I received a response to my letter from Reilly's office on Oct. 15, 2007, saying, "The OEMC [Office of Emergency Management and Communications] has studied this location in great detail and has determined that the closing of this pedestrian crossing improves vehicular traffic flow and significantly improves both pedestrian and vehicular safety at this location." In other words, they'd rather just try to get rid of pedestrians altogether than actually have to provide a crossing. And as I noted in my original posting, it's a very dubious claim that removing the crosswalk prevents crossing and makes the location safer. In just 15 minutes of observation, I saw plenty of people run across the highway at Queen's Landing without a crosswalk. Remember that this crosswalk was originally installed because of the death of one such little girl trying to cross LSD. Reilly's correspondence also included a letter he received from OEMC. It stated that OEMC monitored traffic flow before and after the removal of the crosswalk and found they could move more cars after removal. There is no mention of pedestrian flow, pedestrian safety, or impact on access to the Lake. They only claimed that closing the crosswalk didn't "eliminate" access to the Lake, because you could still walk a half mile out of your way to cross the street.

But now after two years, it looks like Reilly may have made some headway on this, or perhaps the city came to its senses all on its own. Hopefully, they'll follow through.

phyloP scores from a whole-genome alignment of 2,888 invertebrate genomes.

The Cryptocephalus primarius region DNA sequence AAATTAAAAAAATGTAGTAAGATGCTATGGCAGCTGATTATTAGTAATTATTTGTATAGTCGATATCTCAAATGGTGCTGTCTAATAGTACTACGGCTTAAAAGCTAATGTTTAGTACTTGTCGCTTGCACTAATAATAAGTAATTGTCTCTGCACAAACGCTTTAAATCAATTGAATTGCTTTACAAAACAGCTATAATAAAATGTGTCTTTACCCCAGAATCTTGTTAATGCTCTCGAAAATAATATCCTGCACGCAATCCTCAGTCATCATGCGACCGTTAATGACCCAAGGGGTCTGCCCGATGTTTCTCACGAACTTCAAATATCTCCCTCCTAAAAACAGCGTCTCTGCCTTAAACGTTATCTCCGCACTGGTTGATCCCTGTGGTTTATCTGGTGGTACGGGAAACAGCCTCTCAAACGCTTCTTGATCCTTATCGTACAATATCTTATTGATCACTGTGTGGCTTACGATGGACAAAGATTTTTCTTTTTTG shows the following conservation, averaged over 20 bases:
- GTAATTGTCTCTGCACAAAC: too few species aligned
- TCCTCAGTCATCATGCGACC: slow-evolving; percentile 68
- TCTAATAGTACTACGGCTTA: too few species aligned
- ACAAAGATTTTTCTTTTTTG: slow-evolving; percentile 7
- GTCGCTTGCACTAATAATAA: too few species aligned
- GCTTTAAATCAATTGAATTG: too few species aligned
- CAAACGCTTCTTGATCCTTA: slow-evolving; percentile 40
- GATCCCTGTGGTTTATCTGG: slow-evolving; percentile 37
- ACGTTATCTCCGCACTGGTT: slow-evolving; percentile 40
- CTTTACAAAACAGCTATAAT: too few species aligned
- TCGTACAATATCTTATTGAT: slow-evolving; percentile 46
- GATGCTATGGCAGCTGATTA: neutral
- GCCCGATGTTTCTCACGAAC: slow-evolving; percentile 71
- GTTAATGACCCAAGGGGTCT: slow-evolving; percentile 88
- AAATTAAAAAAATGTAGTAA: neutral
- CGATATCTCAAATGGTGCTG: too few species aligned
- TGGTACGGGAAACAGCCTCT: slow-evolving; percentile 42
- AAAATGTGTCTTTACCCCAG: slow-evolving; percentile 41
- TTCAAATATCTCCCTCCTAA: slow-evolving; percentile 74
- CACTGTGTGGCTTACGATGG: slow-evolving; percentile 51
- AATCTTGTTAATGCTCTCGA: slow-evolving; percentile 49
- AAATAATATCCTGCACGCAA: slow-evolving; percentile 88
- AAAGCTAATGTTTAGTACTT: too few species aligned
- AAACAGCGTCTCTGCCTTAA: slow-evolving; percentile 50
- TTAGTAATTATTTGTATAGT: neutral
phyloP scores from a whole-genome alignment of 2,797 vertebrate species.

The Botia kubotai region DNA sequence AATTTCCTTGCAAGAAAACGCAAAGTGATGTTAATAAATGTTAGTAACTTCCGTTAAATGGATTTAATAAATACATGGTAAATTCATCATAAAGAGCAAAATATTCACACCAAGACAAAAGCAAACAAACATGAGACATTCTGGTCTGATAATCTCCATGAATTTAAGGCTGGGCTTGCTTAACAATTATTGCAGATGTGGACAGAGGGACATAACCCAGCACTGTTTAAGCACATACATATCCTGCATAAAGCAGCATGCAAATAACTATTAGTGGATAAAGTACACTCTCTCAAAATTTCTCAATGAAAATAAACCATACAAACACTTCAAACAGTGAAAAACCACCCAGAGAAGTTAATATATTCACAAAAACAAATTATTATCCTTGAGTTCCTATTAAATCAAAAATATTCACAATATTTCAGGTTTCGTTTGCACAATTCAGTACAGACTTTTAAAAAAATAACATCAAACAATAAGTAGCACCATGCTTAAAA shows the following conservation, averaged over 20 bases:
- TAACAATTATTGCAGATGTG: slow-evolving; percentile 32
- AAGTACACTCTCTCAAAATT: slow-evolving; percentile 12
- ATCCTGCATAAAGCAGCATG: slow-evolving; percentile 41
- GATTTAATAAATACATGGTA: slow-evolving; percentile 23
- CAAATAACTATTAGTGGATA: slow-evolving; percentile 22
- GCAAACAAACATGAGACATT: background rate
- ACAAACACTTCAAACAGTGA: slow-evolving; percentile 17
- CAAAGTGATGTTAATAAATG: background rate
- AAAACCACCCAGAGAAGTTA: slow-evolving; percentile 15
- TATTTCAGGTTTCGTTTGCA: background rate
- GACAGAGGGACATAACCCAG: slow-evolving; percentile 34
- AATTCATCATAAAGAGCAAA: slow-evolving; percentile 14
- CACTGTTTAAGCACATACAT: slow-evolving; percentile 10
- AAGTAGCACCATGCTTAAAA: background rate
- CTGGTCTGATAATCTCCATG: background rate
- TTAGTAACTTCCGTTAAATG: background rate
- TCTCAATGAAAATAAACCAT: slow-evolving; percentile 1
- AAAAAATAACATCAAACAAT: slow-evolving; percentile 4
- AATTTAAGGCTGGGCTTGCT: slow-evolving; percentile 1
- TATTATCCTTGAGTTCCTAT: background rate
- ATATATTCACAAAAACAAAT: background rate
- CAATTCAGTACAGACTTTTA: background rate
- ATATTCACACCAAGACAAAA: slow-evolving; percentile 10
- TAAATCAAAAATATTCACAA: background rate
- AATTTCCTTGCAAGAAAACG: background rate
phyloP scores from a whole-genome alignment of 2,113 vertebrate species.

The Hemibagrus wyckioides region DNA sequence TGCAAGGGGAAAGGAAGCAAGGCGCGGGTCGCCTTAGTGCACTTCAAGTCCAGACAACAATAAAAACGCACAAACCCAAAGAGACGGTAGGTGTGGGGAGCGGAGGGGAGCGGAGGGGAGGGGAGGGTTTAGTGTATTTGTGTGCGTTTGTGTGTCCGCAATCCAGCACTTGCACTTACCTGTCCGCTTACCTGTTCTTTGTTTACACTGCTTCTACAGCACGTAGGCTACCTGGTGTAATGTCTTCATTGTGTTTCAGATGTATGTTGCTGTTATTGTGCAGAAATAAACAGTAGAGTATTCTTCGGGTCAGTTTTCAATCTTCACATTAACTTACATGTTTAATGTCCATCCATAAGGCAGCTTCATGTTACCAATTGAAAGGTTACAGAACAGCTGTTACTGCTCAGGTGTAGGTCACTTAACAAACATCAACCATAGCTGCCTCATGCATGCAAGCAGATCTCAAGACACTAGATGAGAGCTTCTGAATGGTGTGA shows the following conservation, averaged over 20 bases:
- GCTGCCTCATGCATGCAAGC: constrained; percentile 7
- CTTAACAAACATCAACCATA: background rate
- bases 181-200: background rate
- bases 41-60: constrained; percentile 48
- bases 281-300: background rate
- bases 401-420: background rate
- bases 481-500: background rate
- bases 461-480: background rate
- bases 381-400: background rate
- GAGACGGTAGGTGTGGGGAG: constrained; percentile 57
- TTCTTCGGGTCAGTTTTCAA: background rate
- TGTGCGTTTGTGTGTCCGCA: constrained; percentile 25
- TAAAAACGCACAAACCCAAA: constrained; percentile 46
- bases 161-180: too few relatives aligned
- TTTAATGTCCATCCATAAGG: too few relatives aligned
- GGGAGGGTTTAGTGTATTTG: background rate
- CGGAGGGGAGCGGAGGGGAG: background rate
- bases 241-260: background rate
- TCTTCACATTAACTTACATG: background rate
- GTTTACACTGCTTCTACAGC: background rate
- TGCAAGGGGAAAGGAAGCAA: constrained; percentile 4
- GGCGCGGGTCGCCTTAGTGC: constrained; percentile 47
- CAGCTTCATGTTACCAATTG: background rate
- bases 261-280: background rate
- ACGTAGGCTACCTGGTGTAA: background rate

Draft Central Area Action Plan

Pedestrian Connection at Queen's Landing

Project Description: The improvement of a pedestrian connection between Grant
Park at Buckingham Fountain and the Lakefront across Lakeshore Drive is a key
component of the Grant Park Framework Plan. Includes improvements to crosswalks and signage. Queen’s Landing was named after the 1959 visit by Queen Elizabeth II when she came ashore at that spot.

Implementation Goal: 2008-2012
Implementation Responsibility: CDOT
Cost Estimate: $500,000

13. Pedestrian Connection at Queen’s Landing
Pedestrian mobility between Buckingham Fountain and the Lake will be restored. An at-grade street crossing is preferred, although a more expensive alternative could be the construction of a grade separated underpass at this location. Goal: Complete by 2012.

Am I the only one that

Am I the only one that wonders why it would cost half a million dollars to install a crosswalk?

Pestilence: Half a million

Pestilence: Half a million does sound expensive, but it's most likely because of the traffic lights -- they don't come cheap. Had the City not ripped out the old traffic lights out of stupidity, then this wouldn't be so expensive. A little Google searching showed that hundreds of thousands of dollars for a signal is typical. This project would also likely involve some landscaping and design elements that wouldn't be free either. I'd personally love to see a different surface material used on the crosswalk to remind drivers that they're crossing pedestrian space, not vice-versa. They should really call these things crossdrives, not crosswalks.

I haven't got the chance to

I haven't got the chance to visit the new crosswalk yet but I am looking forward to try it. I just love the cities that have this kind of architecture. I couldn't expect less from Chicago.

That's an impressive

That's an impressive investment for our city. The area looks so much fresher now. Are there any businesses allowed on this crosswalk? What about superannuation investments?